1. Despite advances in access to legal services, barriers continue to persist in democratic South Africa. These barriers furthermore are strongly associated with poverty, location, gender and education levels.
The South African Government, in terms of the Constitution as well as under various international instruments, has an obligation to ensure access to justice for all citizens, as a basic human right. However, many communities, and particularly rural communities, do not have access to legal advice as a result of cost, ignorance of the existence of state equivalent centers, a fear of engaging the legal aid system, and the distances they have to travel to get to such centers. In addition, in poor and/or rural communities served by Community Advice Offices (CAOs), many potential social service beneficiaries are unaware of their eligibility for social benefits, or are daunted by the administrative requirements involved in applying for them.
South Africa has a community-based CAO sector which goes back into the 1980s, and which provides first stop or ‘early action’ paralegal services as well as a range of other advice and assistance functions. This sector, however, is ailing, primarily as the result of financing challenges, and there are clear prima facie reasons to consider the possibility of full or part fiscal funding of CAOs as a means of enhancing access to justice as well as increasing social welfare in a long-term sustainable manner.
The objective of the study is accordingly to provide credible, evidence-based arguments to inform the policy debate around public funding of CAOs in South Africa. Three fundamental research components are included: a desk-based review of the development of the CAO sector, a comprehensive fieldwork based qualitative and quantitative analysis of the current role and challenges of existing CAOs in South Africa, and a cost-benefit analysis which considers the economic argument in favour of core funding, by the state of South African CAOs.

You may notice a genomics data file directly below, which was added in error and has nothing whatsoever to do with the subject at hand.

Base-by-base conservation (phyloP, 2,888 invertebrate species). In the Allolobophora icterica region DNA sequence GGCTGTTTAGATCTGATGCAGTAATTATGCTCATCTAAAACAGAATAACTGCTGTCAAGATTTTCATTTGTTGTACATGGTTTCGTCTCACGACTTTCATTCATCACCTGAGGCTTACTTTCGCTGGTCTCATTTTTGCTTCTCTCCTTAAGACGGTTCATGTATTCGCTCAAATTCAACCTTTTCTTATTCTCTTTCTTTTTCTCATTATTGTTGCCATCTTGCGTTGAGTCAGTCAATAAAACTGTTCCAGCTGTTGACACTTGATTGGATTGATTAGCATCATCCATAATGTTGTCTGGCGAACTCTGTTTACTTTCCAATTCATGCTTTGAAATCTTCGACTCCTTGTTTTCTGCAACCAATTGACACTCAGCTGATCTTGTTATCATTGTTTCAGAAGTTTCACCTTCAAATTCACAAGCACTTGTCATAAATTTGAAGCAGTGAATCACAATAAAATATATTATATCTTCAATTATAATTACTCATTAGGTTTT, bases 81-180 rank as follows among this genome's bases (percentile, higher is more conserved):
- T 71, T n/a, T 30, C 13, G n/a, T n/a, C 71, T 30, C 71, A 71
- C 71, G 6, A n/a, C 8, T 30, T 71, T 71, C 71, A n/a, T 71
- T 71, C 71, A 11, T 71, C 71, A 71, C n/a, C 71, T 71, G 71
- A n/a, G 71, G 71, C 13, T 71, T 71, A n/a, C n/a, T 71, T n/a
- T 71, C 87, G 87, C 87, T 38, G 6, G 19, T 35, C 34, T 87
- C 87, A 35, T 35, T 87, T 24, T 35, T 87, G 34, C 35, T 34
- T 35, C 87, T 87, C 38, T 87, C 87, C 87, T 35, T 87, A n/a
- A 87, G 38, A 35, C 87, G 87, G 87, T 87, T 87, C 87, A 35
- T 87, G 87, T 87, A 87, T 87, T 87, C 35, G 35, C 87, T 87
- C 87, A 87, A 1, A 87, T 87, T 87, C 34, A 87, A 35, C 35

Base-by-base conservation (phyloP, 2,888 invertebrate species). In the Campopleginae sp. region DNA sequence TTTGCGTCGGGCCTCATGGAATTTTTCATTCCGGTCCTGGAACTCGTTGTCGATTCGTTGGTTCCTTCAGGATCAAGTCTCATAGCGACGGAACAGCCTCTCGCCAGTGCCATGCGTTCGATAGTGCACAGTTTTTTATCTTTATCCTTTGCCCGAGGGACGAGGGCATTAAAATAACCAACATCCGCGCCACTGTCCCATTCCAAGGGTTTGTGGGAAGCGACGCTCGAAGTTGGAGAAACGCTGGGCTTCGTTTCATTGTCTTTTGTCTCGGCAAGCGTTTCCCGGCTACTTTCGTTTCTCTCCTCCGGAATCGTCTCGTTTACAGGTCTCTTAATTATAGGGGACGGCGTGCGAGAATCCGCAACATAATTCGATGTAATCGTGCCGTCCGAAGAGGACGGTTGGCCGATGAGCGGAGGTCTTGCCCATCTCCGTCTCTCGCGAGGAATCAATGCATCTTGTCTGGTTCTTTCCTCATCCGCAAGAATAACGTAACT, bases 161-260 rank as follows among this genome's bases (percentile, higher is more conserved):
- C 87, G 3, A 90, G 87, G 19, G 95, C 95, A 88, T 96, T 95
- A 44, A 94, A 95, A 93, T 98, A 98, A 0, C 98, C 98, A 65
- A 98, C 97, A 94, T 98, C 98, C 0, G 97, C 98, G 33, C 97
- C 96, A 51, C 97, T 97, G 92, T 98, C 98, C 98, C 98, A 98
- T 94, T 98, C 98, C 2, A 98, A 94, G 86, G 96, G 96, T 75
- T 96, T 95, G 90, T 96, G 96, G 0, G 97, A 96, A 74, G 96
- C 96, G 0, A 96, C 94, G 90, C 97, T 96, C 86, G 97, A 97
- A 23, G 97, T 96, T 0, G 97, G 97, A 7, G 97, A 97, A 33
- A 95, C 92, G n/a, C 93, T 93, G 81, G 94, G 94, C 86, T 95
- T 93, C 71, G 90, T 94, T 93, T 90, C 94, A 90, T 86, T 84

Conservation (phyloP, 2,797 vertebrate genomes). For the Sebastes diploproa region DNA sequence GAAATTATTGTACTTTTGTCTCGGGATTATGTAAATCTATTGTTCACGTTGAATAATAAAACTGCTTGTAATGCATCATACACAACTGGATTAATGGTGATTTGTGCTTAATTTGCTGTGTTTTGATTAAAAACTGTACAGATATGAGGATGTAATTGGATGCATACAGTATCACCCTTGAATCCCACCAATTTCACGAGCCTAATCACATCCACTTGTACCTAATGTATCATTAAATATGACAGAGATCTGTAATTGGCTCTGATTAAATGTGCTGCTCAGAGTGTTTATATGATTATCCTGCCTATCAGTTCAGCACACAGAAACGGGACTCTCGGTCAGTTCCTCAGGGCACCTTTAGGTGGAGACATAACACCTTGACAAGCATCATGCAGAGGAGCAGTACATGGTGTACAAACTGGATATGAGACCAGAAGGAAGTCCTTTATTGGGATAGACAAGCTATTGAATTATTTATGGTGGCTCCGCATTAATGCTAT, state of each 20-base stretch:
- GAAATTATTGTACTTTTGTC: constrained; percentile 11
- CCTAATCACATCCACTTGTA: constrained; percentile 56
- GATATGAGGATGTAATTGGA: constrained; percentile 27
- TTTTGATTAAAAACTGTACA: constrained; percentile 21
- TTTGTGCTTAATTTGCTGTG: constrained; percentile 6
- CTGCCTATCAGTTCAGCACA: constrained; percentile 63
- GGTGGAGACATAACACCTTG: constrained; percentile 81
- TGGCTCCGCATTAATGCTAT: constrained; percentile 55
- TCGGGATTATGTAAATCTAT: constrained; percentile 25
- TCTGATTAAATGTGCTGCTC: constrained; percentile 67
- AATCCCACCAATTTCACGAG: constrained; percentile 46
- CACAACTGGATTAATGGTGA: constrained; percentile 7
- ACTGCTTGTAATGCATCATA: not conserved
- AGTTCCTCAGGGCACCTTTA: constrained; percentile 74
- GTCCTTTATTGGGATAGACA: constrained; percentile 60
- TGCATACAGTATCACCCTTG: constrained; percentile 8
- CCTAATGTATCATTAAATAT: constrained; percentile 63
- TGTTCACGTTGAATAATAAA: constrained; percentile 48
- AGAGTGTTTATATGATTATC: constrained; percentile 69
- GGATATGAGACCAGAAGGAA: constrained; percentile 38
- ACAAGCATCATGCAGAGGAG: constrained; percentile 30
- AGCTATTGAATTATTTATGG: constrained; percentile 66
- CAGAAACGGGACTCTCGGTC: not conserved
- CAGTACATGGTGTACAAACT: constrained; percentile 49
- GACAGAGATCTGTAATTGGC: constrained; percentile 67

2. The Desk-based Review conceptualizes CAOs as small, non-profit organisations that offer free basic legal and human rights information, advice and services to people who are marginalised through poverty, social circumstances and geographical location. They are non-partisan and non–political in their operation. CAOs deliver their services with limited funding, where necessary by pooling community resources and staff labour and time capacity.
Some challenges CAOs face may be regarded as inherent to the scope of their potential functions and the complexity of community needs they seek to respond to. Others, however, are rooted in structural dynamics which are in principle addressable. In the literature the challenge of funding appears as the main challenge which plagues the CAO sector currently. Other challenges include the absence of formal regulation, service standardization, adequate acknowledgement, and, as a result, uneven service provision in some instances.
The funding challenge generates a range of problems not only for the sustainability of the sector, many of which relate to human resource capacity, including the inability of the sector to retain staff once they have received some basic training and work experience in the community context.
3. The Fieldwork took place in mid-2014 and entailed visits to 19 CAO offices in 5 provinces, Eastern Cape, Free State, Gauteng, Limpopo and Western Cape. At each CAO, key individuals were interviewed, focus group discussions were conducted with CAO staff, and service users were interviewed. In addition, the field work included focus group discussions with the CAO Provincial Fora of each of the 5 selected provinces. The results of this field work fed into the cost-benefit analysis, but have considerable additional worth as a rich picture into the nature of the sector and its users currently.
Continue reading below or download the full “Towards A Sustainable And Effective Community Advice Office Sector In South Africa: A Cost Benefit And Qualitative Analysis” resource.
Author(s): Florencia Belvedere | Ezekiel Mogodi | Zaid Kimmie
Published/Prepared by: HSRC; NADCAO; SGS Consulting
Author Category: Other relevant resources